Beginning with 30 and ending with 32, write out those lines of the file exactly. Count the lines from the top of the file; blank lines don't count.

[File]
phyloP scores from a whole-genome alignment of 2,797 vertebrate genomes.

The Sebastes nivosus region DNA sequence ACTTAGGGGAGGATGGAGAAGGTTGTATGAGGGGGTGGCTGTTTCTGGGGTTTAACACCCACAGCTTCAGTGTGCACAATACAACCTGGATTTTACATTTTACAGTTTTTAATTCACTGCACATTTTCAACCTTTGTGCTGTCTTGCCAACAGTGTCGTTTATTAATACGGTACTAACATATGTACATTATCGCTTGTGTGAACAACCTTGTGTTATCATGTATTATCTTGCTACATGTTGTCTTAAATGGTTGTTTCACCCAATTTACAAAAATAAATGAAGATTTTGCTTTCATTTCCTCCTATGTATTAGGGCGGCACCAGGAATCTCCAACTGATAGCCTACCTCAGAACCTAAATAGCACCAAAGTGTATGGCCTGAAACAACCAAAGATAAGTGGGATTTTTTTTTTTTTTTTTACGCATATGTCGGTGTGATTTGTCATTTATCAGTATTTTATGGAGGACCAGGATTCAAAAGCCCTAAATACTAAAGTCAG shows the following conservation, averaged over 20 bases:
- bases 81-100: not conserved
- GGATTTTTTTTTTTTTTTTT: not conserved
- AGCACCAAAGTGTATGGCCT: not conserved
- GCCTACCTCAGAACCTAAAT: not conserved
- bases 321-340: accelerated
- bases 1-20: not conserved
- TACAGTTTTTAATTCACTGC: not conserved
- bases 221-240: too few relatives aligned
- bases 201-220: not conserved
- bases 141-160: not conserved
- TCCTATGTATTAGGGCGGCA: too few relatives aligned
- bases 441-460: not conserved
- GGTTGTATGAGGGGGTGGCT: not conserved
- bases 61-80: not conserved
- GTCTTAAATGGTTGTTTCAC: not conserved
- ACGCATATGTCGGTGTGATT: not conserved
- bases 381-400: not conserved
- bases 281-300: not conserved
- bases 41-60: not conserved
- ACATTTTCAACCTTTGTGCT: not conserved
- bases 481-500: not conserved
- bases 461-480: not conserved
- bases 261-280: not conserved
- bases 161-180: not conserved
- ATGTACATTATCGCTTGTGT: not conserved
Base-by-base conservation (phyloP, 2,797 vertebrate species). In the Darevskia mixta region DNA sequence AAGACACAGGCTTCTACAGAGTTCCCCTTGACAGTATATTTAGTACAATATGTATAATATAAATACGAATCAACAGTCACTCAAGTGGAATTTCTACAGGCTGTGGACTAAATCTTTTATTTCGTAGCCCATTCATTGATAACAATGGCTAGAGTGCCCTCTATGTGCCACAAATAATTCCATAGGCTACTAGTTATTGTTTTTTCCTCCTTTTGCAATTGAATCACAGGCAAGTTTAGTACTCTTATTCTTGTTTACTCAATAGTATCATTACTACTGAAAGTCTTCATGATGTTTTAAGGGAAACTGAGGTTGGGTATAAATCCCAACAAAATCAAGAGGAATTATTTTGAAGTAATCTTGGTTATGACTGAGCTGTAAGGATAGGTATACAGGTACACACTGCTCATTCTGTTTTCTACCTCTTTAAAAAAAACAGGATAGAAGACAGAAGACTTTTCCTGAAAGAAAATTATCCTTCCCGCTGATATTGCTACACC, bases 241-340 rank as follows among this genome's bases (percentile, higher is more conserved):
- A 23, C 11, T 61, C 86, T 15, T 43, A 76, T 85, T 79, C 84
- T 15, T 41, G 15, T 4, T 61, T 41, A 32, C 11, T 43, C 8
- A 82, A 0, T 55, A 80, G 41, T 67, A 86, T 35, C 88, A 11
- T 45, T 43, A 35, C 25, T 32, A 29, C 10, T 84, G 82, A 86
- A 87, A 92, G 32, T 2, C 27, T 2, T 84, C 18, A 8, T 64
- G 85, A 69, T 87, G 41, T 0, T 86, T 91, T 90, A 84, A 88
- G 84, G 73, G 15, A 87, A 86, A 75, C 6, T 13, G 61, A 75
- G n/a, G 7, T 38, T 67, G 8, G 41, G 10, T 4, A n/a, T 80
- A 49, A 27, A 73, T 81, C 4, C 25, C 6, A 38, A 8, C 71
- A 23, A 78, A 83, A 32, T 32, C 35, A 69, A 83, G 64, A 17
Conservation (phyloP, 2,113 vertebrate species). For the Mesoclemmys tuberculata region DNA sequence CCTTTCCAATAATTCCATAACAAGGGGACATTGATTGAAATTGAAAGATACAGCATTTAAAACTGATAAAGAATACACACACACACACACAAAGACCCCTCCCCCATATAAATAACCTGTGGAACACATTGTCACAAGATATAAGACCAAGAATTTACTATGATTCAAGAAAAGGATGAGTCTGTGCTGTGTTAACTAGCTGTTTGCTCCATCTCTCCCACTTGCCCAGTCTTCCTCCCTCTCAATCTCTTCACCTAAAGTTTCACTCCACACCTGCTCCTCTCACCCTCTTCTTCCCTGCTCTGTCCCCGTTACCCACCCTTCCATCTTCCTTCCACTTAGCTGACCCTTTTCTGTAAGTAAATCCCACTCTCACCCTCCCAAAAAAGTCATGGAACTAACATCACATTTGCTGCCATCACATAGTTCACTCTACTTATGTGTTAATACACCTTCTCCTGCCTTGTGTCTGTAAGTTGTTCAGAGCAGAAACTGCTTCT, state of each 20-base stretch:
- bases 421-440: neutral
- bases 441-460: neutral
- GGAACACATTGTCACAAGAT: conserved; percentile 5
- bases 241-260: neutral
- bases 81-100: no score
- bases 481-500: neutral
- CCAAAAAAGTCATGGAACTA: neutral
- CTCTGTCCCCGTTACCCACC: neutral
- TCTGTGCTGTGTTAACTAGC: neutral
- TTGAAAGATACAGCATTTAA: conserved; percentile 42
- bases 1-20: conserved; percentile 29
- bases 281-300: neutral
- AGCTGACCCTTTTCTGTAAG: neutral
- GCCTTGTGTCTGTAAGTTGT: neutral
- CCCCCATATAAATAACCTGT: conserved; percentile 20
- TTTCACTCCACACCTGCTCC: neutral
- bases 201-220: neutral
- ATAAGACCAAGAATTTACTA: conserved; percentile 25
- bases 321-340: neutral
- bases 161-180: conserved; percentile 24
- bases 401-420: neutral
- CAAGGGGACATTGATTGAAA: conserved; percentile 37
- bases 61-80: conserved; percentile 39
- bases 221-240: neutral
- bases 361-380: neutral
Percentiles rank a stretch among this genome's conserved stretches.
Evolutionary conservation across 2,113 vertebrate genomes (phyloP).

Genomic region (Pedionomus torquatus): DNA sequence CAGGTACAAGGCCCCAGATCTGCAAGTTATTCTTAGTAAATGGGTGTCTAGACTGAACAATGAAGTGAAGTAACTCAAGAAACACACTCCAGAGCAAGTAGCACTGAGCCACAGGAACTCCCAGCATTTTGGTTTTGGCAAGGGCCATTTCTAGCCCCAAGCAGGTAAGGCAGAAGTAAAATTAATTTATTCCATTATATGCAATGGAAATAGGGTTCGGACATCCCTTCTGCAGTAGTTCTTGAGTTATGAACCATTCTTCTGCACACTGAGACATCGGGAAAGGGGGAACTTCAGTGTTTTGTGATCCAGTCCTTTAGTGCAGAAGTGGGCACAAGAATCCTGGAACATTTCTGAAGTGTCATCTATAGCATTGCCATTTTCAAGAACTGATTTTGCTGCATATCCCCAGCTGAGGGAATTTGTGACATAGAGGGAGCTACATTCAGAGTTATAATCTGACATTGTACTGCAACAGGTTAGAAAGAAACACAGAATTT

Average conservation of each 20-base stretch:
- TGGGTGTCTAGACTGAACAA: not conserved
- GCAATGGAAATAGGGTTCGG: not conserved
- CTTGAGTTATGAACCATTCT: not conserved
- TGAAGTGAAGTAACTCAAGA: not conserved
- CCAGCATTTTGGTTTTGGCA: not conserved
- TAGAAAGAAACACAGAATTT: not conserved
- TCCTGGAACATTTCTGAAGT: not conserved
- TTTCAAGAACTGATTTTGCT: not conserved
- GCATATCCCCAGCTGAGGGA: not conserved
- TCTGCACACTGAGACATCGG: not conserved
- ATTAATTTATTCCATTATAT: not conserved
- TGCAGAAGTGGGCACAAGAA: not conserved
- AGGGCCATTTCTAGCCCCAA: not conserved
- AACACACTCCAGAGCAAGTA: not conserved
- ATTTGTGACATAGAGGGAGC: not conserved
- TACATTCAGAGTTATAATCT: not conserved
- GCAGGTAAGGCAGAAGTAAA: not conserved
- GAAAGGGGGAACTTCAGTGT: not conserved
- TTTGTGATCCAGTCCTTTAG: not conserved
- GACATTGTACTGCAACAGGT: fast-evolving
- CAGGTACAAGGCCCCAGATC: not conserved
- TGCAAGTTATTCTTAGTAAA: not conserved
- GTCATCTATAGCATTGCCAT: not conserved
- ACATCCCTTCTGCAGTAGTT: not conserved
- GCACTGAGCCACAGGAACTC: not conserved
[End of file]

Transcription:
- T 15, T 41, G 15, T 4, T 61, T 41, A 32, C 11, T 43, C 8
- A 82, A 0, T 55, A 80, G 41, T 67, A 86, T 35, C 88, A 11
- T 45, T 43, A 35, C 25, T 32, A 29, C 10, T 84, G 82, A 86